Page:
‘We think we know which side we’re on. We want to stand with those bleary-eyed children, clutching their colouring books as they bed down in a Kyiv subway station. We tell ourselves we stand with them and against Putin and his war of aggression.’
In 2011, writing from the dark heart of the same lawless jungle he affects to deplore, Freedland was more upbeat:
‘Though the risks are very real, the case for intervention remains strong – Not to respond to Gaddafi’s chilling threats would leave us morally culpable, but action in Libya is fraught with danger’
Alas, there was no ‘international system of rules’ to protect the Libyan people from the catastrophe inflicted by Nato and the oil-hungry corporations it was serving. Freedland continued:
‘The grimmer prospect is that Putin understands something about the 21st century few of us want to face: that this is an age of impunity, especially for those who have a vast and deadly arsenal but no shame.’
Remembering the Nuremberg tribunals, and being himself one of the beneficiaries in this ‘age of impunity’, we can only say: You said it, Jonathan!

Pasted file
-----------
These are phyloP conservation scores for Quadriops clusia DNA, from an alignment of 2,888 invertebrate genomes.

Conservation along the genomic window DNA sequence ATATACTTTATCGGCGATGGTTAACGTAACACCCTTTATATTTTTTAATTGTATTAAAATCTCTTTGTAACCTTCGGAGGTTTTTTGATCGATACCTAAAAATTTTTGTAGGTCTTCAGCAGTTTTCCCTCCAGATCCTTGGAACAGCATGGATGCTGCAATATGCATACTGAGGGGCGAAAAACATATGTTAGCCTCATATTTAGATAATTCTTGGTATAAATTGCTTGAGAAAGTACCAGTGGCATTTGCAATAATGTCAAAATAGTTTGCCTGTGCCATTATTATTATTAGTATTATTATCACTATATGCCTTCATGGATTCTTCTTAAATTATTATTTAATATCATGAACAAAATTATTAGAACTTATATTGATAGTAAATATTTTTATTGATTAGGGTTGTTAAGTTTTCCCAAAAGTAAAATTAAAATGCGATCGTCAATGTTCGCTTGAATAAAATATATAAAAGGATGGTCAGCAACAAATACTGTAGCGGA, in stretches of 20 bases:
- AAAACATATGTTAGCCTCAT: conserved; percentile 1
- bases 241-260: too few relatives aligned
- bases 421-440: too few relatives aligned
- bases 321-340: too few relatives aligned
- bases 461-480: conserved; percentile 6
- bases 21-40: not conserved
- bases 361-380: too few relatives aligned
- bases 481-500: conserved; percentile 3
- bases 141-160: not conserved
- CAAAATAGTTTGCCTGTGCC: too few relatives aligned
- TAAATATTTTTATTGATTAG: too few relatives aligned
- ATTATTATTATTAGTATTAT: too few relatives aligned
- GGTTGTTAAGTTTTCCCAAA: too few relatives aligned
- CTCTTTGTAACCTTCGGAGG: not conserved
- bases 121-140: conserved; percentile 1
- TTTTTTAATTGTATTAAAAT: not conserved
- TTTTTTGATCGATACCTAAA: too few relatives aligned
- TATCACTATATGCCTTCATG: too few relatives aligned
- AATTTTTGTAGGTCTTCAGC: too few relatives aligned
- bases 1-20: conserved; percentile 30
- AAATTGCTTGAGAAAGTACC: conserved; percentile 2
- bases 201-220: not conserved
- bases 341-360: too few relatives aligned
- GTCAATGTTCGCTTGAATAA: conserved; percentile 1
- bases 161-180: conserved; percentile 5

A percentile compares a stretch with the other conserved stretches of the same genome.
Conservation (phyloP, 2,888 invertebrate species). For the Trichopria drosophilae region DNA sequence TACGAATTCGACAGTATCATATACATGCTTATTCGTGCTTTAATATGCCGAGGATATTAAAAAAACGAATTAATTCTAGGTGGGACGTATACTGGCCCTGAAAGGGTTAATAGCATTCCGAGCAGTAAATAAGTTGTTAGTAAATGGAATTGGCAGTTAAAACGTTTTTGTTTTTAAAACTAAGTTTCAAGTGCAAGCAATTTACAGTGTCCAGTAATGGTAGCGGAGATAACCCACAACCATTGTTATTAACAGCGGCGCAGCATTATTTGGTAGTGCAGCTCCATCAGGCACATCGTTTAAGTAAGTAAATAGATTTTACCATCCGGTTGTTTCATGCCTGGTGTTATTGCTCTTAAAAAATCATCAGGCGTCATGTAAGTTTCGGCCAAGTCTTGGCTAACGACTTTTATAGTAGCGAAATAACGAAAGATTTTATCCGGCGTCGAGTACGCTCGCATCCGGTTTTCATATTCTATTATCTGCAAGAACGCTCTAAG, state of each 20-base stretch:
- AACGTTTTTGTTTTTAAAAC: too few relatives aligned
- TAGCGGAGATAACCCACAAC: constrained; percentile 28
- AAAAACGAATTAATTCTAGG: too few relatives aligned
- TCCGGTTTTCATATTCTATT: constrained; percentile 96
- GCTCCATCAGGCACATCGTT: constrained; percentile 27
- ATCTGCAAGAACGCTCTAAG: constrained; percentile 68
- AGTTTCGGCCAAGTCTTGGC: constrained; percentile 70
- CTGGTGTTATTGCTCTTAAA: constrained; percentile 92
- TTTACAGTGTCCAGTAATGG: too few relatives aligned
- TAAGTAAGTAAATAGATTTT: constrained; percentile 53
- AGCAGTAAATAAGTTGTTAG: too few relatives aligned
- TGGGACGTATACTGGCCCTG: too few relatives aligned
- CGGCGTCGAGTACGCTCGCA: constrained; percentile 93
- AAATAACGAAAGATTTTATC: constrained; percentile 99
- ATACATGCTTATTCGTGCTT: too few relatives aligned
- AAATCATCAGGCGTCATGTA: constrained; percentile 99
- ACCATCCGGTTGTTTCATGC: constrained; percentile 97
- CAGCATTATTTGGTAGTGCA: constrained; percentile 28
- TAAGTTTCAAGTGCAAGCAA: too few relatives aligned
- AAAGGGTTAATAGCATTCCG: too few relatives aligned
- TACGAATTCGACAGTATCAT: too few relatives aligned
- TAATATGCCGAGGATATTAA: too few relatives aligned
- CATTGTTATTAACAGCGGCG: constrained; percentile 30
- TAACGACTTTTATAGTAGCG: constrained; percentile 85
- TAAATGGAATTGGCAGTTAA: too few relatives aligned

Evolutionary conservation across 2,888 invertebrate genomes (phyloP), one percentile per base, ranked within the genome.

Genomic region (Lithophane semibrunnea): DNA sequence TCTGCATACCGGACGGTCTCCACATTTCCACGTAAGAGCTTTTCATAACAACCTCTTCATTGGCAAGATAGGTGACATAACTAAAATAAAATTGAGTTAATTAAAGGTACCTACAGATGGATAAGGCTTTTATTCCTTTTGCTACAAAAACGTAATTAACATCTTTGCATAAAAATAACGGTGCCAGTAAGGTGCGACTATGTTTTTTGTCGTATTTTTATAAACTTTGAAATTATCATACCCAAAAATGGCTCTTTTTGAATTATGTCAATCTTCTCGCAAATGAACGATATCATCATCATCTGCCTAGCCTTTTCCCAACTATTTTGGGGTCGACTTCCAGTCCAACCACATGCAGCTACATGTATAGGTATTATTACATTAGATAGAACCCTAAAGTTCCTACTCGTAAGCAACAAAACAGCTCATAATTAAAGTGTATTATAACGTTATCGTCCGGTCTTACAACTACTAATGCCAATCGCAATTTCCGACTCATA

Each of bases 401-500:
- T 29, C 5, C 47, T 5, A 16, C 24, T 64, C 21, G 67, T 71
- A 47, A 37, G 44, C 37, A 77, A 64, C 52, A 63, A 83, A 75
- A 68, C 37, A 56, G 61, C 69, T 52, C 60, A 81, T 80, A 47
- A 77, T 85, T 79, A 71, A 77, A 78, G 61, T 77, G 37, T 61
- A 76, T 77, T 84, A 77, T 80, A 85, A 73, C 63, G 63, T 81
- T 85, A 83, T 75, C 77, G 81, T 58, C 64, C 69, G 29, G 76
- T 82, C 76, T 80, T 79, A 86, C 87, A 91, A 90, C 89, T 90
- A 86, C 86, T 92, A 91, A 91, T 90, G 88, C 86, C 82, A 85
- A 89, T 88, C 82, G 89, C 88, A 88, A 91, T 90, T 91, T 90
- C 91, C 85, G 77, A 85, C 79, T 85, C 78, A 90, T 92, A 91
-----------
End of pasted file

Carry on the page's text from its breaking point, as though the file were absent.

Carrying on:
Lindsay Hilsum, Channel 4’s international news editor, tweeted a comment from Rossiya 1, Russia’s most popular TV channel:
‘Today Russia has begun a special military operation aimed at protecting people who for the last eight years have been subjected to abuse and genocide by the regime in Kyiv.’
Hilsum’s horrified comment:
‘The false Russian narrative that Russian-speakers in Ukraine were being persecuted. This is what Russians are being told.’
We tried to imagine Hilsum reality-checking the false narratives supplied by Freedland, Mason and Rawnsley above:
‘The false NATO narrative that civilians in Benghazi faced a massacre. This is what Britons are being told.’
Repeatedly deploying graphic emoticons to indicate his copious vomiting, ‘eco columnist’ at the Russian oligarch-owned Independent, Donnachadh McCarthy, commented: